[ARIN-consult] Fee Schedule Change Consultation

Jesse D. Geddis jesse at la-broadband.com
Thu Oct 25 23:59:01 EDT 2012


I think william is speaking to a more fundamental issue that I'll try to
paint more broadly. Getting PO's etc are practical issues and are
certainly significant hurdles in organizations where you have over 100,000
employees let alone 10,000.

I think William's observations are of interest because he is illustrating
a progressive scheme that appears almost punitive to small business while
rewarding the larger organizations and their vast waste of resources. I
would argue it even encourages that waste.

	Looking at this from a broader view I think it's important to take a look
at how were things handled in the past as well as the result. In the past
this same progressive scheme was used and one has to ask what have we
achieved in using it? You have organizations like Sony with a /8 that are
using it _entirely_ for internal addressing. I wish I could say this was
uncommon having worked at Sprint, WorldCom, Sony, and EarthLink I know
it's the norm. I think when you have a sliding scale like this it has an
inadvertent effect of favoring large allocations to organizations who are
extremely wasteful.

	What would happen if this progressive scale were turned upside down this
time around? I think the following would happen:

1. Organizations would be encouraged to use address space more efficiently
2. I think ARIN's revenues would be greatly increased

3. The one drawback is ARIN may possibly have to deal with more people
(i.e. greater ticket volume) but I think this would pay for itself

	Maybe I'm being overly skeptical but I was around when IPv4 was first
being issued and I remember the feeling that there was a limitless supply
of address space. As a result you have organizations like Apple 17/8, HP
15/8, Ford 19/8, Merck 54/8, halliburton 34/8, ely lilly 40/8. The list
goes on and on. Do we want this situation again? I just listed off
100,000,000 IP addresses allocated. Does anyone believe Ely Lilly needs
441.5 public IP addresses per employee to make Cialis?

	I would hate to see us start down the same path expecting a different
result. Are there a lot of IPv6 addresses? Sure, but what good does 4.8x10
to the 28th power do if the underlying allocation policy doesn't trickle
down to end users that way?

Jimmy, I think you and I may see things somewhat differently as to why
things are where they are with IPv4. To me, getting where we are today,
after only about 10 years is an issue of policy. I think at some point we
would have arrived here anyway but I think a large part of the reasons
we've arrived here with IPv4 so soon is because:

1. What I cited above regarding inappropriate allocations and the
assumption that it would never run out (seem familiar?)
2. The larger your allocation the easier it is to acquire additional (and
massive) space (this is backwards imho)

	I think it's easy to be tempted to look at this as a $$ issue and say
well these fees are small compared to enormous company X. That may be true
but I don't think it's the point. I think as organizations start getting
larger and larger allocations we should start taking a much closer look at
"what are you doing" and "why". I think when you have a fee structure that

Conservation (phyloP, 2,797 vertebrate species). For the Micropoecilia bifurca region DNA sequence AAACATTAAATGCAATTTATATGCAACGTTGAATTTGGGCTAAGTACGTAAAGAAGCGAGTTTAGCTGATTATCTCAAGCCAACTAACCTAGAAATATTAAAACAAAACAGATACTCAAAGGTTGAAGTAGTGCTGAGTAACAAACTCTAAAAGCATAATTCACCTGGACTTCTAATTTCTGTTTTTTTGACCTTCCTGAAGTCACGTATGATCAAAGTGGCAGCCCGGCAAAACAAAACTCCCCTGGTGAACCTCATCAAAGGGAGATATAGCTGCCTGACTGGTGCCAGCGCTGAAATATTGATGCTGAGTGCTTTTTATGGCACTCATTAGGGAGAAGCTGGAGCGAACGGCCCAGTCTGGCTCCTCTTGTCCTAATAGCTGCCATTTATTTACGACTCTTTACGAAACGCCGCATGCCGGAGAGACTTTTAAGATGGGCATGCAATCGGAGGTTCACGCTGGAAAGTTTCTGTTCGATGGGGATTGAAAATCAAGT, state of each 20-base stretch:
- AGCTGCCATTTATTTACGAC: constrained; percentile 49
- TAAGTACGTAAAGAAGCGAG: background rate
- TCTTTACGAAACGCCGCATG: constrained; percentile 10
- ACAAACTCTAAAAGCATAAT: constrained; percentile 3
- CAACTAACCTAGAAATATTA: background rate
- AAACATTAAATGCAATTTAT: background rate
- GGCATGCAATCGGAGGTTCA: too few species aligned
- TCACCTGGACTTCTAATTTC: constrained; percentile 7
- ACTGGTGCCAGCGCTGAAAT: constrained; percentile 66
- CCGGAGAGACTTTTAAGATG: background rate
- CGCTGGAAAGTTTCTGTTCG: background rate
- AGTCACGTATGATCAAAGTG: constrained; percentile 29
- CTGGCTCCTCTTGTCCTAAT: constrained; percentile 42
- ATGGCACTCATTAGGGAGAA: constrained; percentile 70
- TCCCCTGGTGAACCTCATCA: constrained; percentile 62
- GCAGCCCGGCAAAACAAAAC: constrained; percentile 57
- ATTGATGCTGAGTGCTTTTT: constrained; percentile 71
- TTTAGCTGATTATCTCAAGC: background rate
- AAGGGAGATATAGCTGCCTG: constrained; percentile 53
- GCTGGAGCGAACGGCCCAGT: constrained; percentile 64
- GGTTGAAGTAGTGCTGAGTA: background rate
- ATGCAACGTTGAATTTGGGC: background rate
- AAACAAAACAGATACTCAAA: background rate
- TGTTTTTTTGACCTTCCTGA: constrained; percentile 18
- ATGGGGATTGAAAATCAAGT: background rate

reflects that rather that a fee structure that reflects the exact opposite
you may get a different result.

Jesse D. Geddis

LA Broadband LLC
AS 16602

On 10/25/12 8:43 PM, "Jimmy Hess" <mysidia at gmail.com> wrote:

On 10/25/12, William Herrin <bill at herrin.us> wrote:

> question I'm asked: can it wait. The second question I'm asked: do we
> lose anything by waiting. The honest answers: it can and directly
> speaking, we don't.

Well, you could cite RFC6540, and remind that the internet standards
say you can't wait.

A $20 reg fee is ridiculously small,  compared to the human cost of
planning and deploying, in terms of  person hours,  and new training
for technical staff that need to understand the network.  But
'waiting' or trying to not spend the cash, does not make the IPv6
future go away.

By  waiting  and not at least pre planning IPv6  you have a risk of
increased amount of work that will have to be done in the future;
reexamination  and reconfigurations of hosts and networks deployed
without IPv6,  possible requirements to replace equipment,  unless
your  IPv4 network will stay the same size the whole time you wait.

So yeah, there is something quantifiable lost,  and  some significant
risks created
by  just choosing to wait.


Rather than try to balance them out at this point;  I do say,  I
believe  the IPv6 initial allocation, transfer fees and maintenance
should be much lower than IPv4 fees, rather than unified.

A zero-cost for the end user option should be offered to receive an
initial allocation of IPv6 resources any time IPv4 resources are being
transferred, requested, by an org with no IPv6 block,  and a  low-cost
option to  pay for an IPv6 allocation at the same time as IPv4
resource renewal.

The work required for ARIN to manage each block of IPv6 resources
should be much lower,  especially with  ARIN's  "ipv4 countdown plan"
and   requirement  for  increased amounts of  review during initial

Not to mention the many services which are really only of interest for
IPv4 resource holders: such as the  ARIN STLS.

And of course the opportunity  to  promote using one large block of
IPv6  for new initiatives when possible,  over   multiple disparate
IPv4 blocks which will have to be requested or obtained at separate
times, as the usage need increases.

> Bill Herrin
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